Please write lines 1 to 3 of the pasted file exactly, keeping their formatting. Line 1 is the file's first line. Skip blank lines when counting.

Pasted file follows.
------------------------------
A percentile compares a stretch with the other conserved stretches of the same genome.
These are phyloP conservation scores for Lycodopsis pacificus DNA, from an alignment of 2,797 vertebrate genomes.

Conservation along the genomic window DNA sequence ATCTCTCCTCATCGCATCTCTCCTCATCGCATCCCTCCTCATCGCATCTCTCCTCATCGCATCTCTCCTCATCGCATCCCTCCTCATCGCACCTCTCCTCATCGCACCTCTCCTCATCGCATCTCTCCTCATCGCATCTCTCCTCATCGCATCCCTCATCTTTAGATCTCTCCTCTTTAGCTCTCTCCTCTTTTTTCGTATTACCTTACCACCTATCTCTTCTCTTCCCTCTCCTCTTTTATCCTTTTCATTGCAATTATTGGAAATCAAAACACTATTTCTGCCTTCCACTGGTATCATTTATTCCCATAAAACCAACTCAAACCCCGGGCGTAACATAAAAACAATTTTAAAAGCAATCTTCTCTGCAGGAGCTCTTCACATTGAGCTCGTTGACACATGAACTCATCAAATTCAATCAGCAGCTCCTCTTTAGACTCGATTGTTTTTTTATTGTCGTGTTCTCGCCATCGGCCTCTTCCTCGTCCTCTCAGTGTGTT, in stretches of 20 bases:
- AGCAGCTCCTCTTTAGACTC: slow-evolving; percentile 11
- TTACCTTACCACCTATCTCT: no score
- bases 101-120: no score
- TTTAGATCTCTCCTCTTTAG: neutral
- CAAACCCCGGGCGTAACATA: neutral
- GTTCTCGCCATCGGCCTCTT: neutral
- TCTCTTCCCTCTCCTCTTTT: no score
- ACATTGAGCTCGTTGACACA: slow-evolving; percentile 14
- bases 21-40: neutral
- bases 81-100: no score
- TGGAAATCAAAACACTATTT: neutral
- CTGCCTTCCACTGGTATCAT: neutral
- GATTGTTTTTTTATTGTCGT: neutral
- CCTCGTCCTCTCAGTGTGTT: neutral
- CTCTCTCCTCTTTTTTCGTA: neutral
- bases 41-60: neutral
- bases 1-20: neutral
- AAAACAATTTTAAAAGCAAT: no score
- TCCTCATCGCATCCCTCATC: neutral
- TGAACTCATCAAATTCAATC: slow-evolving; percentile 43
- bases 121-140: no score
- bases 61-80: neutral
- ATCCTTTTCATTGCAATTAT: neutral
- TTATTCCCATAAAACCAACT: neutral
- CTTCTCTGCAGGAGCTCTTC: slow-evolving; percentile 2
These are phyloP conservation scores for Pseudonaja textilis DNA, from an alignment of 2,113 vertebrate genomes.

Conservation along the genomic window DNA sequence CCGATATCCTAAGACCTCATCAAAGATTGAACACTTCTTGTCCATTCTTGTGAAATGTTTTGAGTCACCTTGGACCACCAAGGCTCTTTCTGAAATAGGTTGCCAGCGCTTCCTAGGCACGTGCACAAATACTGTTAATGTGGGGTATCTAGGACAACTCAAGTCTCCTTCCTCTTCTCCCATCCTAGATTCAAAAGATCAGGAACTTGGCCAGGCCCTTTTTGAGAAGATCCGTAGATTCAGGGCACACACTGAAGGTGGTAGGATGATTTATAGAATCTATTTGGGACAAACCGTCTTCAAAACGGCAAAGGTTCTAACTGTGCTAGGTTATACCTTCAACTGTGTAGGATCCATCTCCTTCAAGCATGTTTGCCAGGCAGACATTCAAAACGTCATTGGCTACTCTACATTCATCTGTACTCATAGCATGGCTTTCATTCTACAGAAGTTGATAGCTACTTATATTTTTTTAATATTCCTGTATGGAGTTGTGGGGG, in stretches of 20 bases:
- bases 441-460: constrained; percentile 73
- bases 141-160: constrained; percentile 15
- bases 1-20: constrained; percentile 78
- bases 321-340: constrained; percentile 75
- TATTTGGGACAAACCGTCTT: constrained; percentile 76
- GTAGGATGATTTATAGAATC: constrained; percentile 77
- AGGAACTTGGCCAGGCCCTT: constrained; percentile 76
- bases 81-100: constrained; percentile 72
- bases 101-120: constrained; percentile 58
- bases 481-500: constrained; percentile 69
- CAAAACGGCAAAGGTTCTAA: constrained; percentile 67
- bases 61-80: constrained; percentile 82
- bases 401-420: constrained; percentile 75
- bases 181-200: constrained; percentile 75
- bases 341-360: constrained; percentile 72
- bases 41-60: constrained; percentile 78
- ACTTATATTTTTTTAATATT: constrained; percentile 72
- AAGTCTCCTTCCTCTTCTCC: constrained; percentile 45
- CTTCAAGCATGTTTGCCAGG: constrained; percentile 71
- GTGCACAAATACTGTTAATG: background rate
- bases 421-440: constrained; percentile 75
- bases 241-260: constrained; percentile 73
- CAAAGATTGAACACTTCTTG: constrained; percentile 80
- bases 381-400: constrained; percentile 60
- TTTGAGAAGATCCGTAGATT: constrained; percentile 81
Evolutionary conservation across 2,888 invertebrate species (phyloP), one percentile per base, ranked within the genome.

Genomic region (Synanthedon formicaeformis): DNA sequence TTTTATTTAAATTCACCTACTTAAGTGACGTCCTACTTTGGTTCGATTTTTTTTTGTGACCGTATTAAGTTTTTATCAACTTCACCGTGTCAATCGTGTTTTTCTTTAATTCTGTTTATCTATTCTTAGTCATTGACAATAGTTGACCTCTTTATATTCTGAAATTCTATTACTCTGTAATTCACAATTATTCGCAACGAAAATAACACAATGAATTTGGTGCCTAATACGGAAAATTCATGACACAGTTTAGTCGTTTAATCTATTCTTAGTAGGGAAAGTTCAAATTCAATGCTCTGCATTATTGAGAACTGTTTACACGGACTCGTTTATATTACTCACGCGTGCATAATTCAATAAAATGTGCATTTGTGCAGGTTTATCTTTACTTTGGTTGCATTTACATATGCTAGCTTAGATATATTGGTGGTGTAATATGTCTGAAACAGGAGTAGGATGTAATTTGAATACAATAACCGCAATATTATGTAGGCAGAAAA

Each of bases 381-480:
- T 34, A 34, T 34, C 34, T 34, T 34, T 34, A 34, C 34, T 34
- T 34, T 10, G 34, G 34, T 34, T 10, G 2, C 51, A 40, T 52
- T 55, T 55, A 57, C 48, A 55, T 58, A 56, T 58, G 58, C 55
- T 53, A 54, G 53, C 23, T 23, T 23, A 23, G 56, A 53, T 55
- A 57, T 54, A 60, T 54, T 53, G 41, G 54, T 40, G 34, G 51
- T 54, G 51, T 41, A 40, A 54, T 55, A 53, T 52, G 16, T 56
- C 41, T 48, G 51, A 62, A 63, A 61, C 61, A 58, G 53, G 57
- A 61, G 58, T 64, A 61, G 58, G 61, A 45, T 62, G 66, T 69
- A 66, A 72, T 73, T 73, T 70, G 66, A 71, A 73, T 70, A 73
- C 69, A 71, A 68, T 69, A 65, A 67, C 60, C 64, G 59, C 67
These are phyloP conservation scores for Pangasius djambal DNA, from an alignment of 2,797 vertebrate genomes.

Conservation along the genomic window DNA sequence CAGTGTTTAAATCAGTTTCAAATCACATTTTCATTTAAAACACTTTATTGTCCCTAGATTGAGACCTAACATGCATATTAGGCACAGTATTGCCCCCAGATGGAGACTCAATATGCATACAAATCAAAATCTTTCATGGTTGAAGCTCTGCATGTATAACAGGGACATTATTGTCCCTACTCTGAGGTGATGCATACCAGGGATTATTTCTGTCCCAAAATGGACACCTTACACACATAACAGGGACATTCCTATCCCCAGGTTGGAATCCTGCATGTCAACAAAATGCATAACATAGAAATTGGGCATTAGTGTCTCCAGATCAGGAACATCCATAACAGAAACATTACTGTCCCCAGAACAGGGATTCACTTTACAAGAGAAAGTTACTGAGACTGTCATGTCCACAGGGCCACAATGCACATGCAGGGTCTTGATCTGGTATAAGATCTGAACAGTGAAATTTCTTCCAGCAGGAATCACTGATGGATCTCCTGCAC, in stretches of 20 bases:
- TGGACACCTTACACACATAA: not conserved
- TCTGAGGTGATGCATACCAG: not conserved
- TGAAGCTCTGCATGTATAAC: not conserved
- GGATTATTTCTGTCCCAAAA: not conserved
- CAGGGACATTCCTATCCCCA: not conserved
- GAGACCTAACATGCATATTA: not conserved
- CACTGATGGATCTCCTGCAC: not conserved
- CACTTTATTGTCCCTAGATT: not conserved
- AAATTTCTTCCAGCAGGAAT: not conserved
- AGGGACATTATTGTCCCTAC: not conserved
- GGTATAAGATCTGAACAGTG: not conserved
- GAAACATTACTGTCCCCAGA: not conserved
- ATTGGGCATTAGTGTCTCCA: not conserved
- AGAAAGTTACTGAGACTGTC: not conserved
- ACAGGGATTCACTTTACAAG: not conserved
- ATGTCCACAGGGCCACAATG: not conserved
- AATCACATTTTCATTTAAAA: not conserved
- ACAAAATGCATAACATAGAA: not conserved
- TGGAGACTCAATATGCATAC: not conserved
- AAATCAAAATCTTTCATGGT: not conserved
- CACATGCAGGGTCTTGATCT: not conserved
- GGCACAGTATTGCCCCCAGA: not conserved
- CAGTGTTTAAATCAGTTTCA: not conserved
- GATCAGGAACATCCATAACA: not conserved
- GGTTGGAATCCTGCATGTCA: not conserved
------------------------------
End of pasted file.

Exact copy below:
A percentile compares a stretch with the other conserved stretches of the same genome.
These are phyloP conservation scores for Lycodopsis pacificus DNA, from an alignment of 2,797 vertebrate genomes.

Conservation along the genomic window DNA sequence ATCTCTCCTCATCGCATCTCTCCTCATCGCATCCCTCCTCATCGCATCTCTCCTCATCGCATCTCTCCTCATCGCATCCCTCCTCATCGCACCTCTCCTCATCGCACCTCTCCTCATCGCATCTCTCCTCATCGCATCTCTCCTCATCGCATCCCTCATCTTTAGATCTCTCCTCTTTAGCTCTCTCCTCTTTTTTCGTATTACCTTACCACCTATCTCTTCTCTTCCCTCTCCTCTTTTATCCTTTTCATTGCAATTATTGGAAATCAAAACACTATTTCTGCCTTCCACTGGTATCATTTATTCCCATAAAACCAACTCAAACCCCGGGCGTAACATAAAAACAATTTTAAAAGCAATCTTCTCTGCAGGAGCTCTTCACATTGAGCTCGTTGACACATGAACTCATCAAATTCAATCAGCAGCTCCTCTTTAGACTCGATTGTTTTTTTATTGTCGTGTTCTCGCCATCGGCCTCTTCCTCGTCCTCTCAGTGTGTT, in stretches of 20 bases: